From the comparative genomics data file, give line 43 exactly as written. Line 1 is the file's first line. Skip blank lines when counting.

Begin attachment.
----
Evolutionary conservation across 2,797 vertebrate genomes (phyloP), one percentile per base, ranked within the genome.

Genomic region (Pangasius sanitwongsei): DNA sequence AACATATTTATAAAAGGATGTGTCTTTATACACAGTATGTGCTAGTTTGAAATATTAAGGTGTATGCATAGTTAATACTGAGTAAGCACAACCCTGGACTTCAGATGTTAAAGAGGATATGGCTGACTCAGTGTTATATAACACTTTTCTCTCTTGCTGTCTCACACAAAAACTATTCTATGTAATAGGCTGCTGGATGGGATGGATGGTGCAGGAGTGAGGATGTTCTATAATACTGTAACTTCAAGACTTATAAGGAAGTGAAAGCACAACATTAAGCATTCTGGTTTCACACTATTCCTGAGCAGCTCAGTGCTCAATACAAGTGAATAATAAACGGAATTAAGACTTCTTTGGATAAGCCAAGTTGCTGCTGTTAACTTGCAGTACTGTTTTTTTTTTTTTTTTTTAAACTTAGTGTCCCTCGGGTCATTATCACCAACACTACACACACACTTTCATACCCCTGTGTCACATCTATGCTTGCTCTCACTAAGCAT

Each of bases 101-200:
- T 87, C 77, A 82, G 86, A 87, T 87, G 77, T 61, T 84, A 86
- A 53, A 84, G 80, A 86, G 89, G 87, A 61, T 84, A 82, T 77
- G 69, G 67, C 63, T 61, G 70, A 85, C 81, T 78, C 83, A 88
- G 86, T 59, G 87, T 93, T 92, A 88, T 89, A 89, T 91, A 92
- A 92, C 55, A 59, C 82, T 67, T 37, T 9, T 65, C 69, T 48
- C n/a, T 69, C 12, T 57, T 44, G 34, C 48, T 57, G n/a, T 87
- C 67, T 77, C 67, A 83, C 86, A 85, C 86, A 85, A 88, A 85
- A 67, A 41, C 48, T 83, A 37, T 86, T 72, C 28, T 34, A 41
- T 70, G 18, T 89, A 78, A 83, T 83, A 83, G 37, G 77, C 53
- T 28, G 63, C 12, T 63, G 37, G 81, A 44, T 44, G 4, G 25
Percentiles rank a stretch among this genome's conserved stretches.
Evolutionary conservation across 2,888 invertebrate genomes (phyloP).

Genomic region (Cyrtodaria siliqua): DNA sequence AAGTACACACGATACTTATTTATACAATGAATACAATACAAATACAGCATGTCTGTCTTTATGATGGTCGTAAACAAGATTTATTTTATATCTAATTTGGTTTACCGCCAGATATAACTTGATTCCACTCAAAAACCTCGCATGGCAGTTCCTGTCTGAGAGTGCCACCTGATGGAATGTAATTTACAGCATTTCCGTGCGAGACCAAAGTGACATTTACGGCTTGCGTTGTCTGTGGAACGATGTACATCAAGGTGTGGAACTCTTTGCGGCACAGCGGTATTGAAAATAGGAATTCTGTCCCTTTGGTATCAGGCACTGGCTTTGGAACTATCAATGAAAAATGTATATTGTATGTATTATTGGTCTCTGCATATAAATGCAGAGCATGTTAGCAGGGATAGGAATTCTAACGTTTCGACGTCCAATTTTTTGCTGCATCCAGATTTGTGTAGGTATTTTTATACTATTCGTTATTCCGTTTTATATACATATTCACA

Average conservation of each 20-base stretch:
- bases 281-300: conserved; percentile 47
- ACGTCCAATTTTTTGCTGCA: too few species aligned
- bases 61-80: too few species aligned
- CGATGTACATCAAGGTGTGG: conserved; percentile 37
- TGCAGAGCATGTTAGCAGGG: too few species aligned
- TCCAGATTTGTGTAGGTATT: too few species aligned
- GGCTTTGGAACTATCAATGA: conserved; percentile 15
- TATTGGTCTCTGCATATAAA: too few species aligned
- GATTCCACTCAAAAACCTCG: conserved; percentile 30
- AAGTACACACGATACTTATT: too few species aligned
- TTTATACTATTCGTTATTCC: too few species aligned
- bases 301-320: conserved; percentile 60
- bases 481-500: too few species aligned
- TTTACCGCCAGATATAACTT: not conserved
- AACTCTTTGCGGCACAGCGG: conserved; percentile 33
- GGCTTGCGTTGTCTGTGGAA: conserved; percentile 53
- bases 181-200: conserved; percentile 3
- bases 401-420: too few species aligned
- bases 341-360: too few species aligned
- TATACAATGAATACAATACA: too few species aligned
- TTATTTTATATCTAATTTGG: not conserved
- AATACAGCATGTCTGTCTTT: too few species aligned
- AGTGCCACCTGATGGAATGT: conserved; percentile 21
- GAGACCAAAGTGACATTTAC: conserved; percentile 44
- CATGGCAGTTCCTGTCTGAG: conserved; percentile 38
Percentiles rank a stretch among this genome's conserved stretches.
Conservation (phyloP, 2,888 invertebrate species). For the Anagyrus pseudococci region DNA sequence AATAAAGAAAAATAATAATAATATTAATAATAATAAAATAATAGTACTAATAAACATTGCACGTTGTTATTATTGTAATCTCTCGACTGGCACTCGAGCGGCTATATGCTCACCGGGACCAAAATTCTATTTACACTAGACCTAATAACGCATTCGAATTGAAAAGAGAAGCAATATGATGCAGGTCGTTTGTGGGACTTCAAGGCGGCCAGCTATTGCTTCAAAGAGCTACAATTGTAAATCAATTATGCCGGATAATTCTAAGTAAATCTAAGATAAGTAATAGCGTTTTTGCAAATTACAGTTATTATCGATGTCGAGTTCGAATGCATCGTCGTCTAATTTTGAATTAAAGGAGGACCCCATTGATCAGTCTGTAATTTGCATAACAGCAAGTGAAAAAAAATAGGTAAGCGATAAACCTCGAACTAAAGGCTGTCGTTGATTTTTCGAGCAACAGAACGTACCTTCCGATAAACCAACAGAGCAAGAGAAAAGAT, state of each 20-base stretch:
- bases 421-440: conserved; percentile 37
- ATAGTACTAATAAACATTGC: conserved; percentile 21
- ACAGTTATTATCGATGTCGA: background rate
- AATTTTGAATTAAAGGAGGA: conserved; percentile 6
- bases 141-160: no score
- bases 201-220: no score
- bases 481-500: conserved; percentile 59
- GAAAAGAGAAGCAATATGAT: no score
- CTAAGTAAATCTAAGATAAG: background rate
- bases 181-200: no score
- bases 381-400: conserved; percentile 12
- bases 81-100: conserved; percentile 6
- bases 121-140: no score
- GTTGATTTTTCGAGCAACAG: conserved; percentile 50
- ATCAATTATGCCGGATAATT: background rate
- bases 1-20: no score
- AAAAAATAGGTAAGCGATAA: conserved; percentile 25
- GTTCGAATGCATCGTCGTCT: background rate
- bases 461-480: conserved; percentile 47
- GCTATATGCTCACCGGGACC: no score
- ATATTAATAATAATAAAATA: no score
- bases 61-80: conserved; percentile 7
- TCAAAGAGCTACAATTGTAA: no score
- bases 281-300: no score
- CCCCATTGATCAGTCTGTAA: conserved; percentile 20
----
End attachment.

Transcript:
Percentiles rank a stretch among this genome's conserved stretches.